The Great Gatsby summary
A detailed and deep summary of F. Scott Fitzgerald’s “The Great Gatsby”.
Is Nick Carraway’s love story impressive for the reader?
In what ways are the lives of the society of the Great Gatsby superficial and fake?
How can Nick Carraway run away from the horror and the terrible life of people he has observed?
Scott Fitzgerald’s “The Great Gatsby” is a very complex novel with a socially shocking and revealing plot.
Introduction: “The Great Gatsby” is an outstanding novel written by F. Scott Fitzgerald in 1925.It is very hard to underestimate the novel as it reveals how superficial are the lives of people who care only about their wealth and in the attempt to be “the elite” of the society lose their hopes and their dreams.
“The Great Gatsby” is told by Nick Carraway who moves to the West Egg to find himself involved in a complicated love story of his neighbor Jay Gatsby to Nick’s cousin Daisy Buchanan. With the help of Nick, Gatsby gets back together with Daisy and this seems “justified” as Daisy’s husband Tom also appears to have a mistress.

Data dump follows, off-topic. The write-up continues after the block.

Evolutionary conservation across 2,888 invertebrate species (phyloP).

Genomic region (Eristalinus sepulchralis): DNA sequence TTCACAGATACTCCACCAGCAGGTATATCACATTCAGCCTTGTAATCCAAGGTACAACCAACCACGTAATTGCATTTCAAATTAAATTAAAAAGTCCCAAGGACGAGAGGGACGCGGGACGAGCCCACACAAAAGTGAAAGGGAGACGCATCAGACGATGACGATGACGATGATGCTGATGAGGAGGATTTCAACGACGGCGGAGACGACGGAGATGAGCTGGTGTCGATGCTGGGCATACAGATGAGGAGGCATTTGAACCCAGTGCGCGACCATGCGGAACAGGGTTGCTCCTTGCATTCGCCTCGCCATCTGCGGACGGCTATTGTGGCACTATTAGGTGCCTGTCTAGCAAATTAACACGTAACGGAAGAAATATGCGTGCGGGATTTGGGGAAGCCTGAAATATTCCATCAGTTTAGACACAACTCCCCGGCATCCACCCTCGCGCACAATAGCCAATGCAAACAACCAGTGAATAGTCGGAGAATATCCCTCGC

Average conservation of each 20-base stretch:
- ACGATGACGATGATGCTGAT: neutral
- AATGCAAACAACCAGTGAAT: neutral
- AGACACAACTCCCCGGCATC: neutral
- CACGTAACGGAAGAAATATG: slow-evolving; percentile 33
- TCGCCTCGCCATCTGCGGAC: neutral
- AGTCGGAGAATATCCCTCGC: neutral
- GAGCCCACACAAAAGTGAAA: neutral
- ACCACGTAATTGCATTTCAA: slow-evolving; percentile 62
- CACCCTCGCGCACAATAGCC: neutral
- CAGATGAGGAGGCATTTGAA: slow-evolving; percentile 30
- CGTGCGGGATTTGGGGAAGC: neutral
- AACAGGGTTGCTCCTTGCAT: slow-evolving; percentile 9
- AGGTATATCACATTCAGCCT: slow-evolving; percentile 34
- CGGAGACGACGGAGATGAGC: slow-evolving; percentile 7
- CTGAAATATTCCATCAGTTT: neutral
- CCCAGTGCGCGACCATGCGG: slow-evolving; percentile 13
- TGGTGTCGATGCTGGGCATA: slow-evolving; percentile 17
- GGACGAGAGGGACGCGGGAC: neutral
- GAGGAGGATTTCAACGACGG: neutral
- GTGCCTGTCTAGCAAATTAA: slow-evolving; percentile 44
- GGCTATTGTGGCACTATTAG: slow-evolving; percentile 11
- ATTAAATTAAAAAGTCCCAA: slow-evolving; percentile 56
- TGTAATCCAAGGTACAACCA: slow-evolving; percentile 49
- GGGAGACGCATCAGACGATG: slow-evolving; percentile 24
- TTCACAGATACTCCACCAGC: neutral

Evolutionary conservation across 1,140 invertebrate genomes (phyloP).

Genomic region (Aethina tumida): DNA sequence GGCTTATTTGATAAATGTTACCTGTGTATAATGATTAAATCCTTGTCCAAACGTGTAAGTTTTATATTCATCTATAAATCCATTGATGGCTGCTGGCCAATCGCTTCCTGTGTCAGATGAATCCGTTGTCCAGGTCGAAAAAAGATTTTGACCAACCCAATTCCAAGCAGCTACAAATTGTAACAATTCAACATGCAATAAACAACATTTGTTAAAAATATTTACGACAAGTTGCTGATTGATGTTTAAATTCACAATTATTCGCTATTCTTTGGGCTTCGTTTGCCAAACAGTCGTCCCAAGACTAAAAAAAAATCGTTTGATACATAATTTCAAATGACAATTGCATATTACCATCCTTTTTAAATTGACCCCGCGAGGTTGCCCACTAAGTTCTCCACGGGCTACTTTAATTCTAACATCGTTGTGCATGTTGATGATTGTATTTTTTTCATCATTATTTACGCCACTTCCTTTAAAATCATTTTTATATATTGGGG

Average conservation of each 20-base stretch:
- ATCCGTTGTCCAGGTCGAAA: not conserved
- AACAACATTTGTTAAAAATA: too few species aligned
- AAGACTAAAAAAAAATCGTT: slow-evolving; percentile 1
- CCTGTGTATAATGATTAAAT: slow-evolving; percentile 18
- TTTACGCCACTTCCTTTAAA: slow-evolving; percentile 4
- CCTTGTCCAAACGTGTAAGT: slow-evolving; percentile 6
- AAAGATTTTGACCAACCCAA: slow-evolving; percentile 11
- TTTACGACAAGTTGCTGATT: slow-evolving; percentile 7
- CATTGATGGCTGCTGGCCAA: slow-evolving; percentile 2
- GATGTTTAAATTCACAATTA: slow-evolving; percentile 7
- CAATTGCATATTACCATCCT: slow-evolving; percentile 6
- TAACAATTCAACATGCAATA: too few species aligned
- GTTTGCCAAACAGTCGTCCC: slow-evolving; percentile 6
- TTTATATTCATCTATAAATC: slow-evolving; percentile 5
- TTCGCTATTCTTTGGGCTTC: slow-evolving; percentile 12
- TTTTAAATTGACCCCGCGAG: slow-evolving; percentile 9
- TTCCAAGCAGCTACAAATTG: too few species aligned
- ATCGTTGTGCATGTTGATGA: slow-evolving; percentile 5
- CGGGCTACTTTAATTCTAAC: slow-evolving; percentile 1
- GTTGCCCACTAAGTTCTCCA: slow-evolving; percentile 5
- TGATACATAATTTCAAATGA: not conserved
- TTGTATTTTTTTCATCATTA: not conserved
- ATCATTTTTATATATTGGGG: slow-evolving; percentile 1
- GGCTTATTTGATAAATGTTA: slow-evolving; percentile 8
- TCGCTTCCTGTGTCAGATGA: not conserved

When Gatsby’s and Daisy’s relationship becomes obvious, Tom Buchanan decides to end it up as he is not able to permit her to deceive him like that. At the moment, Daisy hits Tom’s mistress Myrtle in a car accident and Myrtle dies. Gatsby decides to take the responsibility for this death to save Daisy. As he claims to hit Myrtle, Myrtle’s husband George thinking that Gatsby is the one Myrtle had the affair with shoots Gatsby dead.
After becoming the witness and the “participant” of these tragic events Nick Carraway runs away from this place to forget the horror and the terrible life of people he has observed.
Conclusion: Scott Fitzgerald’s “The Great Gatsby” is a profoundly deep novel revealing the loss of hope and the loss of dreams of society. The author revels to the reader the fact that being wealthy financially does not mean moral enrichment and for the majority of the society it is vice verse: the more money people have, the more they turn into a permissive society with no morality but only the satisfaction of “desire of the moment”.